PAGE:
The story is so crazy that it's worth describing. A mad scientist was in love with a girl named Alice, but Alice runs off with another guy, so the mad scientist shoots the both of them up with a machine gun as they're trying to drive off together. To take revenge on Alice for not being faithful to him (since killing her was not enough), the mad scientist proceeds to create a cyborg version of Alice who will be his faithful sexual slave. But as fate has it, the lovemaking kills him. When his son, a mafioso boss, hears news that his pop has been killed by a girl named Alice who was great in the sack, he sends out a call to all the Alices he can find and holds an audition to find the one who's best in the sack so he can kill her and exact his revenge. After nearly wearing off his implement auditioning every conceivable species of Alice including a Martian Alice, a lesbian Alice, and a giant Alice, he finally finds his sex goddess, but right when he attempts to blow her brains out with his dad's gun, the cyborg Alice steps in and saves the girl. After his various attempts to off Alice fail because of her superhuman strength, he clones himself and modifies his clone into an ultra-powerful cyborg capable of taking on Alice. Just as the cyborg is about to defeat Alice and rape her, the Don steps in and saves Alice, realizing he has fallen in love with her. Unable to accept his conflicting emotions, he departs, vowing one day to exact his revenge on his love, Alice.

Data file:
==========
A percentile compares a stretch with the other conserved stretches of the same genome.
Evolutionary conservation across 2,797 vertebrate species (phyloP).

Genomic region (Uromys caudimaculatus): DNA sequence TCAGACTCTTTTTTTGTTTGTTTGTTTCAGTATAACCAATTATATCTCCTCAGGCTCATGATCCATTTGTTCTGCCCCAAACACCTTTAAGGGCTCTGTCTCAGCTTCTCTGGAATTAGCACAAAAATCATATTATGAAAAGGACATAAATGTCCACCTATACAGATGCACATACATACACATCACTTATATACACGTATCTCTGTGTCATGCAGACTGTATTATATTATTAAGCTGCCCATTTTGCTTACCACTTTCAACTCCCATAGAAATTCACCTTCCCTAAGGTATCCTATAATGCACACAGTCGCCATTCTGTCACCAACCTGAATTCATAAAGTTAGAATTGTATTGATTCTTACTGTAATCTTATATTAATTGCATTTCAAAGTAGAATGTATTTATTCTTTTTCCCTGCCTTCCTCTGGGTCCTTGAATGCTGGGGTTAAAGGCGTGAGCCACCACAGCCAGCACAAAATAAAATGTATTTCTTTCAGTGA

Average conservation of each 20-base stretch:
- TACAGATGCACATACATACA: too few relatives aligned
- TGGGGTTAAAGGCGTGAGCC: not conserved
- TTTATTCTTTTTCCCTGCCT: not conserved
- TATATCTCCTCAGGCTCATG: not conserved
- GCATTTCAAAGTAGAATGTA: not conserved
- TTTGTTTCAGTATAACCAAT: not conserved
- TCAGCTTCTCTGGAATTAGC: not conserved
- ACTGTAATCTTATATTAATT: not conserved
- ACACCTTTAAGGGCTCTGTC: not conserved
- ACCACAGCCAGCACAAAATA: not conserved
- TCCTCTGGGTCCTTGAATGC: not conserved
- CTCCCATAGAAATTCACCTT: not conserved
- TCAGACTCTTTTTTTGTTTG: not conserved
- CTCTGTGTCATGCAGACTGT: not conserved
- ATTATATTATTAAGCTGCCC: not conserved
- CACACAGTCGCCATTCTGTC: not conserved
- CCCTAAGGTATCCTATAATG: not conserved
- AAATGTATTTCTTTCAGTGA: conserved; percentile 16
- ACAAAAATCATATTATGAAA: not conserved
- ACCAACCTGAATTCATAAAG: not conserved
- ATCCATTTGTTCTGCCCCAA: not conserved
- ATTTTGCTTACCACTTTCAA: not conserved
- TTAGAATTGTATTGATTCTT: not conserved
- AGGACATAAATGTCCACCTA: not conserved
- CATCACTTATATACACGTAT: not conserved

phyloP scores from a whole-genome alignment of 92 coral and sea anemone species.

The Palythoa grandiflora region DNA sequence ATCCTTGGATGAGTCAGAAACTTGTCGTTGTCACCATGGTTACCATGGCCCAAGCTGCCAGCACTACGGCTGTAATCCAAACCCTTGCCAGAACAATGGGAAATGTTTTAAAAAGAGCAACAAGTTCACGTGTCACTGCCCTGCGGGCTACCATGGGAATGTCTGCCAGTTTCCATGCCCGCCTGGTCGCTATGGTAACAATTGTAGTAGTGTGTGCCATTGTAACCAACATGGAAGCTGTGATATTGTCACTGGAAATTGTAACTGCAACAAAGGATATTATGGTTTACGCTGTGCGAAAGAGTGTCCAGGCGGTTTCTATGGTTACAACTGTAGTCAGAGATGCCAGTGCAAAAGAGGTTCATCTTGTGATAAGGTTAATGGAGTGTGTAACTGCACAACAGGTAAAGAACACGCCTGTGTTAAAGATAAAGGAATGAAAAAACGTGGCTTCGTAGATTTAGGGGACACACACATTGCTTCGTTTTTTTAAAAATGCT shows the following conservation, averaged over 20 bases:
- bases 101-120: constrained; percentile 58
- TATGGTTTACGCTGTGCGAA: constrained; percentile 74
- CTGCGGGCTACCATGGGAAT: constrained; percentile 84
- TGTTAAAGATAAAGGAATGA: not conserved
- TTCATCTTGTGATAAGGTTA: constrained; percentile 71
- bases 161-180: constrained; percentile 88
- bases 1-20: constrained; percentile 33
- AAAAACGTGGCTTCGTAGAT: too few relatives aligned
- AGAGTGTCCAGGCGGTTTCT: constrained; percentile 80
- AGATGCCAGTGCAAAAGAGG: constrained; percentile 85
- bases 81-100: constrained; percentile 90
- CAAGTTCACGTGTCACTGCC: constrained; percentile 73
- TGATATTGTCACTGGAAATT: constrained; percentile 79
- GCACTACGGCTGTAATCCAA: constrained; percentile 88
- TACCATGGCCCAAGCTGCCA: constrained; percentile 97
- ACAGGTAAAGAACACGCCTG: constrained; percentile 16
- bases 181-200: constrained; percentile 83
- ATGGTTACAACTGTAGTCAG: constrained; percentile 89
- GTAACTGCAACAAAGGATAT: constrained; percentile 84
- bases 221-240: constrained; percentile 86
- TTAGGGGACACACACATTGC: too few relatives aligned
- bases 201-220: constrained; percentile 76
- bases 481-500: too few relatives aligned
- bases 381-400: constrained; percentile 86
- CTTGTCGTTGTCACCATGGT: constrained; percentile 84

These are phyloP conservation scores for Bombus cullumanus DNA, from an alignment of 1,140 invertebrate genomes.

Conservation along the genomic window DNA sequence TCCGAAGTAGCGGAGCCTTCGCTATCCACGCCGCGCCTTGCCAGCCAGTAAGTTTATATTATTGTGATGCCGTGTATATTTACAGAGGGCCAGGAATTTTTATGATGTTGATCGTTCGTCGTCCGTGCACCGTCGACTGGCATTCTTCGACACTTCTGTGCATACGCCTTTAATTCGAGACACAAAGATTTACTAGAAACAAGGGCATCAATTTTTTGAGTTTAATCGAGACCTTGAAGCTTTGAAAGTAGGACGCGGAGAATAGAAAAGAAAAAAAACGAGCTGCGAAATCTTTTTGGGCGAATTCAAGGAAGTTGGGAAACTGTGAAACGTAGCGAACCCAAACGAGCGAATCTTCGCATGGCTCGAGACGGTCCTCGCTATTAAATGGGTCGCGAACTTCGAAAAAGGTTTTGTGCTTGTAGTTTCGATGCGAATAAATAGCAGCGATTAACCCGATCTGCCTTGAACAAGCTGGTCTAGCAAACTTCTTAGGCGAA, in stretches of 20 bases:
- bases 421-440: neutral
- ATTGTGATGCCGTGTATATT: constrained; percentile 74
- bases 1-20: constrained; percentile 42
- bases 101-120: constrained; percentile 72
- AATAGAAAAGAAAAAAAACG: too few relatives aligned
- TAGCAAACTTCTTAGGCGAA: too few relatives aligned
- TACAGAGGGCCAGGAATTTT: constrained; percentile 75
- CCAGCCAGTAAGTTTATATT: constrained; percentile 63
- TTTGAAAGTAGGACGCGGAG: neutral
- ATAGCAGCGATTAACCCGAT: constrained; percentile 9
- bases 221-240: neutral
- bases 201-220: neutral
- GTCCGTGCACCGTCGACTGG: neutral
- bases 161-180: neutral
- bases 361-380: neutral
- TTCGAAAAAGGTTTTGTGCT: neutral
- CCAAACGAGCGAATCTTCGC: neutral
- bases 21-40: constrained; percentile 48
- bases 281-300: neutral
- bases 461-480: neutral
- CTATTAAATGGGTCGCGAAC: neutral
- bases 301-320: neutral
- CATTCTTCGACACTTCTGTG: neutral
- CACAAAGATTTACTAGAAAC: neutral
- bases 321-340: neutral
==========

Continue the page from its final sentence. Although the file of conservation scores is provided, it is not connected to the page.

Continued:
Don't try to understand it. It's not meant to be understood. It's meant to be experienced.

The combo of Aoki and Ryuno proved that they were the team who understood Monkey Punch best of all the people who have worked on the franchise over the years first in Part 3 and then in Alice. Alice is as a far-removed encore to Part 3 and an upping of the ante. This time it is no holds barred: the OVA format allows them to draw imagery that does justice to the story's nonstop parade of crazy but hilarious sex and violence. The animation is rough around the edges but very lively and fun, the drawings full of wild poses and expressions. The real Monkey Punch in his full glory was too much for the air waves, much less the silver screen. Only in the OVA format was it possible to go as far as was necessary in depicting sex to be faithful to Monkey Punch.